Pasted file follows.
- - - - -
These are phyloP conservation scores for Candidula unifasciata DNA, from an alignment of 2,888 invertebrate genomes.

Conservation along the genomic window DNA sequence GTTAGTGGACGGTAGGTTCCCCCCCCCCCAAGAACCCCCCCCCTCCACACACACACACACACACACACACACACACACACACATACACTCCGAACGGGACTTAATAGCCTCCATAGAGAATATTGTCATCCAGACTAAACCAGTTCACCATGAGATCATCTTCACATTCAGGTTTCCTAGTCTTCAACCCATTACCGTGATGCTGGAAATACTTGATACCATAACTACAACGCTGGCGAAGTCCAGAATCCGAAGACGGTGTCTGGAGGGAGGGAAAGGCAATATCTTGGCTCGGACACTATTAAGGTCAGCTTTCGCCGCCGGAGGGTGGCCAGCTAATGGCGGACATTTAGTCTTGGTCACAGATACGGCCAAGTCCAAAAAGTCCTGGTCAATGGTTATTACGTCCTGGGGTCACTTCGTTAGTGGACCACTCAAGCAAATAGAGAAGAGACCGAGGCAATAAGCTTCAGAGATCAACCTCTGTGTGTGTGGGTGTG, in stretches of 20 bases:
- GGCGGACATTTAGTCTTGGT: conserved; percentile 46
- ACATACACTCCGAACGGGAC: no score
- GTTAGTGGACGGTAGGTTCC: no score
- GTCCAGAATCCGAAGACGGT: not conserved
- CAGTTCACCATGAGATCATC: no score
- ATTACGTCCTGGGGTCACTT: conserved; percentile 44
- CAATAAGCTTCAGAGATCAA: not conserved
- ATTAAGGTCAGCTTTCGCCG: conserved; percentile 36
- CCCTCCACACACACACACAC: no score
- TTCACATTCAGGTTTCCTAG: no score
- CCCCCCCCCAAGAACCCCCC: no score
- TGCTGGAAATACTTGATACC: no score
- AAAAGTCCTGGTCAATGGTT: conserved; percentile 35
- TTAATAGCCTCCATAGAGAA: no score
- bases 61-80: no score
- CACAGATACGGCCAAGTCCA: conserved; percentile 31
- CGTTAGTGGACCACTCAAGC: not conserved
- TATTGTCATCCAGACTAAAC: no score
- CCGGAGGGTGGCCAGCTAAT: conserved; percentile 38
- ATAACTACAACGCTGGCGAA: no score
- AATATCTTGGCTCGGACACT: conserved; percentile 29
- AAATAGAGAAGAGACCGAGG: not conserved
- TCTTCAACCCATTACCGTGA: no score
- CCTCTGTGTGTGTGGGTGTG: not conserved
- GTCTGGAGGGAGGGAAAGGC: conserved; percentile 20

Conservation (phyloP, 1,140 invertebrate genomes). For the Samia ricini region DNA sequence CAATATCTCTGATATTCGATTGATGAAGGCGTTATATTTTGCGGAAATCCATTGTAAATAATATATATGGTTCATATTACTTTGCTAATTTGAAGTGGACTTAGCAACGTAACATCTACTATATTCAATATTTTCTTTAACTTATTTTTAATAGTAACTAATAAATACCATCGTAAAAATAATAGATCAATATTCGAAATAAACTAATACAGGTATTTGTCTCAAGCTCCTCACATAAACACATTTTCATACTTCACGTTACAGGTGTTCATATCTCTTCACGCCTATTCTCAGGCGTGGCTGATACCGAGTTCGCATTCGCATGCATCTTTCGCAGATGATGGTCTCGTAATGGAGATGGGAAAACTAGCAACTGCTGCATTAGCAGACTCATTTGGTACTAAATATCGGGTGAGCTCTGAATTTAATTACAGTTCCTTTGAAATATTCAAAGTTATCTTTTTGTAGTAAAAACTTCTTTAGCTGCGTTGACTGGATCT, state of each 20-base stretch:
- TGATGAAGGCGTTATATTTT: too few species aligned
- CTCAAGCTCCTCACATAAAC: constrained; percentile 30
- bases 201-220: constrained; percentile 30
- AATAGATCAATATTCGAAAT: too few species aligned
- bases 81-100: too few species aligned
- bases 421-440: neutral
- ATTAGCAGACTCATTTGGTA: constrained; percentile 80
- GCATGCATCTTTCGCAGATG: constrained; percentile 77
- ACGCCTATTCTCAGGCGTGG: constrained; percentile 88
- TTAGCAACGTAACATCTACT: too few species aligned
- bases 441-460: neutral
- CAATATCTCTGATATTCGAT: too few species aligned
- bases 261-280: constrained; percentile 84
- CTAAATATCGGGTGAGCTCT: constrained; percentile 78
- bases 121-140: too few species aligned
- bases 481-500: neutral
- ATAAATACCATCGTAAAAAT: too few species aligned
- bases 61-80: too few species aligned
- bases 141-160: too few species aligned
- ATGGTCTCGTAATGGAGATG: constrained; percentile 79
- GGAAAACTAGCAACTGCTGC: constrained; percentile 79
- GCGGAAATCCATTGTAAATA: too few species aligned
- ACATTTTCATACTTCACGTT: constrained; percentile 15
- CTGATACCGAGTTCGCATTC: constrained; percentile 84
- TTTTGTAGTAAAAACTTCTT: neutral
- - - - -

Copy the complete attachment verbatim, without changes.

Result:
These are phyloP conservation scores for Candidula unifasciata DNA, from an alignment of 2,888 invertebrate genomes.

Conservation along the genomic window DNA sequence GTTAGTGGACGGTAGGTTCCCCCCCCCCCAAGAACCCCCCCCCTCCACACACACACACACACACACACACACACACACACACATACACTCCGAACGGGACTTAATAGCCTCCATAGAGAATATTGTCATCCAGACTAAACCAGTTCACCATGAGATCATCTTCACATTCAGGTTTCCTAGTCTTCAACCCATTACCGTGATGCTGGAAATACTTGATACCATAACTACAACGCTGGCGAAGTCCAGAATCCGAAGACGGTGTCTGGAGGGAGGGAAAGGCAATATCTTGGCTCGGACACTATTAAGGTCAGCTTTCGCCGCCGGAGGGTGGCCAGCTAATGGCGGACATTTAGTCTTGGTCACAGATACGGCCAAGTCCAAAAAGTCCTGGTCAATGGTTATTACGTCCTGGGGTCACTTCGTTAGTGGACCACTCAAGCAAATAGAGAAGAGACCGAGGCAATAAGCTTCAGAGATCAACCTCTGTGTGTGTGGGTGTG, in stretches of 20 bases:
- GGCGGACATTTAGTCTTGGT: conserved; percentile 46
- ACATACACTCCGAACGGGAC: no score
- GTTAGTGGACGGTAGGTTCC: no score
- GTCCAGAATCCGAAGACGGT: not conserved
- CAGTTCACCATGAGATCATC: no score
- ATTACGTCCTGGGGTCACTT: conserved; percentile 44
- CAATAAGCTTCAGAGATCAA: not conserved
- ATTAAGGTCAGCTTTCGCCG: conserved; percentile 36
- CCCTCCACACACACACACAC: no score
- TTCACATTCAGGTTTCCTAG: no score
- CCCCCCCCCAAGAACCCCCC: no score
- TGCTGGAAATACTTGATACC: no score
- AAAAGTCCTGGTCAATGGTT: conserved; percentile 35
- TTAATAGCCTCCATAGAGAA: no score
- bases 61-80: no score
- CACAGATACGGCCAAGTCCA: conserved; percentile 31
- CGTTAGTGGACCACTCAAGC: not conserved
- TATTGTCATCCAGACTAAAC: no score
- CCGGAGGGTGGCCAGCTAAT: conserved; percentile 38
- ATAACTACAACGCTGGCGAA: no score
- AATATCTTGGCTCGGACACT: conserved; percentile 29
- AAATAGAGAAGAGACCGAGG: not conserved
- TCTTCAACCCATTACCGTGA: no score
- CCTCTGTGTGTGTGGGTGTG: not conserved
- GTCTGGAGGGAGGGAAAGGC: conserved; percentile 20

Conservation (phyloP, 1,140 invertebrate genomes). For the Samia ricini region DNA sequence CAATATCTCTGATATTCGATTGATGAAGGCGTTATATTTTGCGGAAATCCATTGTAAATAATATATATGGTTCATATTACTTTGCTAATTTGAAGTGGACTTAGCAACGTAACATCTACTATATTCAATATTTTCTTTAACTTATTTTTAATAGTAACTAATAAATACCATCGTAAAAATAATAGATCAATATTCGAAATAAACTAATACAGGTATTTGTCTCAAGCTCCTCACATAAACACATTTTCATACTTCACGTTACAGGTGTTCATATCTCTTCACGCCTATTCTCAGGCGTGGCTGATACCGAGTTCGCATTCGCATGCATCTTTCGCAGATGATGGTCTCGTAATGGAGATGGGAAAACTAGCAACTGCTGCATTAGCAGACTCATTTGGTACTAAATATCGGGTGAGCTCTGAATTTAATTACAGTTCCTTTGAAATATTCAAAGTTATCTTTTTGTAGTAAAAACTTCTTTAGCTGCGTTGACTGGATCT, state of each 20-base stretch:
- TGATGAAGGCGTTATATTTT: too few species aligned
- CTCAAGCTCCTCACATAAAC: constrained; percentile 30
- bases 201-220: constrained; percentile 30
- AATAGATCAATATTCGAAAT: too few species aligned
- bases 81-100: too few species aligned
- bases 421-440: neutral
- ATTAGCAGACTCATTTGGTA: constrained; percentile 80
- GCATGCATCTTTCGCAGATG: constrained; percentile 77
- ACGCCTATTCTCAGGCGTGG: constrained; percentile 88
- TTAGCAACGTAACATCTACT: too few species aligned
- bases 441-460: neutral
- CAATATCTCTGATATTCGAT: too few species aligned
- bases 261-280: constrained; percentile 84
- CTAAATATCGGGTGAGCTCT: constrained; percentile 78
- bases 121-140: too few species aligned
- bases 481-500: neutral
- ATAAATACCATCGTAAAAAT: too few species aligned
- bases 61-80: too few species aligned
- bases 141-160: too few species aligned
- ATGGTCTCGTAATGGAGATG: constrained; percentile 79
- GGAAAACTAGCAACTGCTGC: constrained; percentile 79
- GCGGAAATCCATTGTAAATA: too few species aligned
- ACATTTTCATACTTCACGTT: constrained; percentile 15
- CTGATACCGAGTTCGCATTC: constrained; percentile 84
- TTTTGTAGTAAAAACTTCTT: neutral